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Haze gets worse in Malaysia, Indonesia

Publication Date : 14-03-2014

 

The air quality in parts of Peninsular Malaysia and Indonesia continued to deteriorate sharply yesterday as a result of open burning and land-clearing bush fires in the face of an unusual dry spell.

People in Selangor, particularly, were left choking as the Air Pollutant Index (API) soared yesterday, and Klang authorities have ordered schools to close today.

Reports said Port Klang recorded a "very unhealthy" API reading of 203 as at 1pm. Twelve other areas, including Kuala Lumpur and other major towns in Negeri Sembilan and Malacca, recorded readings of between 113 and 145.

API readings of 0-50 are considered good, moderate is from 51-100, unhealthy is 101-200, very unhealthy is 201-300 and levels exceeding 300 are dangerous.

Officials here blamed the worsening haze on open burning in Malaysia, with the director-general of the Meteorological Department, Datuk Che Gayah Ismail, disclosing that more than 600 open burning spots were recorded nationwide on Wednesday.

"Yes, the smoke and haze are still caused by us," she told the Malaysian Insider website yesterday. "If the wind direction changes now, we will be in trouble. The haze will be much, much worse if that happens." She also said the wind direction made it impossible to blame Indonesia for the unhealthy air quality in Malaysia.

This is in spite of the fact that the air quality in Riau, in Sumatra, has also reached hazardous levels in the past two months.

Thick haze led to the closure of the main Sultan Syarif Kasim II airport in Riau yesterday, Xinhua news agency quoted transport ministry spokesman Bambang Ervan as saying.

He said airlines decided to stop airport operations for three days, beginning yesterday, as visibility was bad. The resumption of operations would depend on an improvement in visibility, he told Xinhua by phone.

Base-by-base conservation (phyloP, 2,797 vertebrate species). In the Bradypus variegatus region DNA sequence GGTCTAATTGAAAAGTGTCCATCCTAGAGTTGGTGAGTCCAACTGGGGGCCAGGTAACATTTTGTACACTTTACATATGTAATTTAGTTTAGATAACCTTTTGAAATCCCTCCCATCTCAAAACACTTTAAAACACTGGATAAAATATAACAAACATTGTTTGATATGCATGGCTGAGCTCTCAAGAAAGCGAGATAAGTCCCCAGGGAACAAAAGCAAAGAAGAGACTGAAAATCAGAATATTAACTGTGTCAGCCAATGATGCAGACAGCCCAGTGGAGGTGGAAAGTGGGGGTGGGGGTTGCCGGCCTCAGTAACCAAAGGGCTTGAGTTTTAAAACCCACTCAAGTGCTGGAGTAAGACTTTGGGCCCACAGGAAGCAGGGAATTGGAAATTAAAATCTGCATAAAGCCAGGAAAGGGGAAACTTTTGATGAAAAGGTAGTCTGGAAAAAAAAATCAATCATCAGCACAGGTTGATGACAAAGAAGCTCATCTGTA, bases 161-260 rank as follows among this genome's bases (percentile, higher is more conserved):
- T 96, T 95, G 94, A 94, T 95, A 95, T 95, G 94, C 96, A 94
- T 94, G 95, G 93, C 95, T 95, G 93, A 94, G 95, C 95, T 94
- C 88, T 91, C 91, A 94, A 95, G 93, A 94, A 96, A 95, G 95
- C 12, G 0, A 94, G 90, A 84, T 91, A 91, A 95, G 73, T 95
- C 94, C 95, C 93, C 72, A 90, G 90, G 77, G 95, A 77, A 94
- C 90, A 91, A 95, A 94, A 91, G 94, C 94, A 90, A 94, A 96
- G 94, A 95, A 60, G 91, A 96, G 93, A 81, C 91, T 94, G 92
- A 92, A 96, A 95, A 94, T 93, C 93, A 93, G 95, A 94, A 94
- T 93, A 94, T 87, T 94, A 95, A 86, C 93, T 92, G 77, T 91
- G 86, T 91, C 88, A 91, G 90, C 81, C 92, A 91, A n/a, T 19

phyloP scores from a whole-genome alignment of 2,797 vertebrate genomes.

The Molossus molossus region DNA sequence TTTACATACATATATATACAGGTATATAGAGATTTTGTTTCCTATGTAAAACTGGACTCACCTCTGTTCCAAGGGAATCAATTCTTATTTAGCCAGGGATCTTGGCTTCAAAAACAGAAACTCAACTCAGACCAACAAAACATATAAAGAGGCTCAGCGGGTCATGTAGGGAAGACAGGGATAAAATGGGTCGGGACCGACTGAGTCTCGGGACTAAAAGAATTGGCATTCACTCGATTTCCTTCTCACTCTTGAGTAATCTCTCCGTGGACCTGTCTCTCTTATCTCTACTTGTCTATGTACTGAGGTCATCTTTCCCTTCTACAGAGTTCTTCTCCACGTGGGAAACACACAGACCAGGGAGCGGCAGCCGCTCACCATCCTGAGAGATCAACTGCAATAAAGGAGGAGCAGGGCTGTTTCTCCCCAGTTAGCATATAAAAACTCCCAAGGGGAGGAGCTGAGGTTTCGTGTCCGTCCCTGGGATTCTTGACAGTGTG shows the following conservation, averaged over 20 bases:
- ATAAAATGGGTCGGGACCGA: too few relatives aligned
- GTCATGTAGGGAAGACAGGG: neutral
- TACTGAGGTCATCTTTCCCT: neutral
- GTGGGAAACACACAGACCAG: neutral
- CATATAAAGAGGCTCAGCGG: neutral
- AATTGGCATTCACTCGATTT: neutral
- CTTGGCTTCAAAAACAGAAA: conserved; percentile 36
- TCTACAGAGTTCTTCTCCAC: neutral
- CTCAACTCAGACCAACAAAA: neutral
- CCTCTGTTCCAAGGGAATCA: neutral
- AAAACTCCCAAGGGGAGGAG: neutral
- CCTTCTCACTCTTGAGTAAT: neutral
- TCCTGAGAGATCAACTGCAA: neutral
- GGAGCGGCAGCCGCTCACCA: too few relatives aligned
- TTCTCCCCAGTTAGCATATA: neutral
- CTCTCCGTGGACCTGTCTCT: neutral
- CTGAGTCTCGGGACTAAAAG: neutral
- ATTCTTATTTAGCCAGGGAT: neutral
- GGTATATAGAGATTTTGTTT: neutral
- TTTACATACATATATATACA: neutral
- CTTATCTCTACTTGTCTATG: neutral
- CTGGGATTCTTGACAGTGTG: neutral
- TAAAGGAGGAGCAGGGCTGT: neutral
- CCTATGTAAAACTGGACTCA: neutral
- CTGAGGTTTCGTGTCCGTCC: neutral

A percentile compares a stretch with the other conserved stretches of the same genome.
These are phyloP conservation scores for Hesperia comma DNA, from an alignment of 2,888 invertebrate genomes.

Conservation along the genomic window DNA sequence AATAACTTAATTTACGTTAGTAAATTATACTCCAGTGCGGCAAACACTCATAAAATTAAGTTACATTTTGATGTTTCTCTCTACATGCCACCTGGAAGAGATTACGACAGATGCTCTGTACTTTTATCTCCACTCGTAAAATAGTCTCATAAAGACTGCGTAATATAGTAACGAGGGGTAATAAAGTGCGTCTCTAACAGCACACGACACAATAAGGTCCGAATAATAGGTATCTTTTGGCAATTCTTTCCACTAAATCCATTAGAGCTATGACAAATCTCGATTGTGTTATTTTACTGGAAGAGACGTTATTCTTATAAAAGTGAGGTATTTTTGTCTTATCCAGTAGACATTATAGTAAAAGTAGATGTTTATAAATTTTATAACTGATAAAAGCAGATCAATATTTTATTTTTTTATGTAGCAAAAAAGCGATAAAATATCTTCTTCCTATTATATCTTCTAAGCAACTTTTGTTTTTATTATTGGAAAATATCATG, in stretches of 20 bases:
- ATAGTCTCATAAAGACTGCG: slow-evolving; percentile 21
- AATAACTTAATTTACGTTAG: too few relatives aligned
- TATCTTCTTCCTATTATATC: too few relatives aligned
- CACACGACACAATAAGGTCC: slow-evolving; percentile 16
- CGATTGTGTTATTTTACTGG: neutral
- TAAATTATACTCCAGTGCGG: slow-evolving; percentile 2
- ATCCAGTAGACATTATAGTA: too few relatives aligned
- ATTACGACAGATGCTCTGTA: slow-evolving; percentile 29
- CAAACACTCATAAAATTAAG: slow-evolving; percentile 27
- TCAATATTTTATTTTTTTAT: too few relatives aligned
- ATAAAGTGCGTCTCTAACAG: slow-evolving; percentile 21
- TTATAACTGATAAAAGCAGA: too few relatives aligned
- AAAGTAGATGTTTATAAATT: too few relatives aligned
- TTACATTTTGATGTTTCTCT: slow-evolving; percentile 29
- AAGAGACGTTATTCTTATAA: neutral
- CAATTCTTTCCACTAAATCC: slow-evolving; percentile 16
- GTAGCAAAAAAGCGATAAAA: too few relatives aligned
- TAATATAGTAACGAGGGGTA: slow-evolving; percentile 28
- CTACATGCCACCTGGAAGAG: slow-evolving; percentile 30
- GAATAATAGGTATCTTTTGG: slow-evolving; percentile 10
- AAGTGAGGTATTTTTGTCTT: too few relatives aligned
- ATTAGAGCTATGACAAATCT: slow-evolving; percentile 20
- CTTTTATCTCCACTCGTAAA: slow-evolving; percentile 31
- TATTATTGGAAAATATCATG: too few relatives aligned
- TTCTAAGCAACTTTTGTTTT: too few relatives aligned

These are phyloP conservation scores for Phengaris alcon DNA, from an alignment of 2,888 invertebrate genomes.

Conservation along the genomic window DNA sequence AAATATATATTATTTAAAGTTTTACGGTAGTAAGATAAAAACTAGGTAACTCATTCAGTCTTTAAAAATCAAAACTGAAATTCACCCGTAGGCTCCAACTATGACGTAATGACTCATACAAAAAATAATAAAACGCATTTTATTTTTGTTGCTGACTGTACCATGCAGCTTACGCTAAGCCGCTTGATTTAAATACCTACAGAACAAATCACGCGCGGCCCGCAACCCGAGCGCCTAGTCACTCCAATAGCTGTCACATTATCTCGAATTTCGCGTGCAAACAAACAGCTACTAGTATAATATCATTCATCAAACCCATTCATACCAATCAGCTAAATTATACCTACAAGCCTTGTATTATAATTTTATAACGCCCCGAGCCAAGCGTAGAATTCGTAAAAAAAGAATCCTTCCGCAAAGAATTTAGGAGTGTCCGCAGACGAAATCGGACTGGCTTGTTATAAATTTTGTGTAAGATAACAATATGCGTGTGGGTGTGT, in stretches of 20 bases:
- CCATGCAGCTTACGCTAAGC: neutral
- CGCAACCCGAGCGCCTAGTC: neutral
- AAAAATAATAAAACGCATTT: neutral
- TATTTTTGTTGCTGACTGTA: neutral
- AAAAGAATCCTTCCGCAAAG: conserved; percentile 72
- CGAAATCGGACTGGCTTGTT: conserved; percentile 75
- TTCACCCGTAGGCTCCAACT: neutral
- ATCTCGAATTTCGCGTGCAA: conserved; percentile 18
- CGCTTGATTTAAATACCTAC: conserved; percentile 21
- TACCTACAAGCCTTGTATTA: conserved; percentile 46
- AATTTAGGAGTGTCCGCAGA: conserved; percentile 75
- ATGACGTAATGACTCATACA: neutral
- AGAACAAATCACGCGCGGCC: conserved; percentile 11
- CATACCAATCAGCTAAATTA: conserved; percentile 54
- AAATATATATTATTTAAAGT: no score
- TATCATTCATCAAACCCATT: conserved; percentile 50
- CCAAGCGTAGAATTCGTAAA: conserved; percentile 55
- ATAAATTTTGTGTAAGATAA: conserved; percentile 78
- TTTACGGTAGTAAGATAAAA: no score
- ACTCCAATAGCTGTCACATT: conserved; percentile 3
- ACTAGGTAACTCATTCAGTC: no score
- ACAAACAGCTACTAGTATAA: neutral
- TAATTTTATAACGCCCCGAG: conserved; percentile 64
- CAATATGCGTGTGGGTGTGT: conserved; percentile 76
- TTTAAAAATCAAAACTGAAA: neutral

The number of hot spots detected in Sumatra soared on Wednesday morning to 2,390, with 2,046 in Riau, according to the Pekanbaru Meteorology, Climatology and Geophysics Agency (BMKG).

"A day before, the hot spots in Sumatra were 131, 63 of which were located in Riau," Pekanbaru BMKG data and information head Slamet Riyadi told The Jakarta Post. He attributed the soaring number of hot spots to the dry season.

The newspaper said police, in their latest attempt to tackle the fires, have deployed special teams to find the individuals responsible for illegally felling trees and setting fire to land and forests in the province.

Riau police chief Condro Kirono said on Wednesday that he has formed nine special teams, each consisting of 50 to 70 individuals from the police, the army, the air force and the Riau prosecutor's office.

Spokesman for the National Disaster Mitigation Agency (BNPB) Sutopo Purwo Nugroho told a news conference on Wednesday that more than 41,000 people had become ill from the bad air, mostly suffering from upper respiratory infections or pneumonia.

"This data is obtained from the number of people seeking treatment at the community health centres and of course, there are many others who prefer not to come to health facilities," Dr Sutopo said.

At least two people are believed to have died as the Pollutant Standards Index in Riau soared past the hazardous 300 mark in recent days.

 

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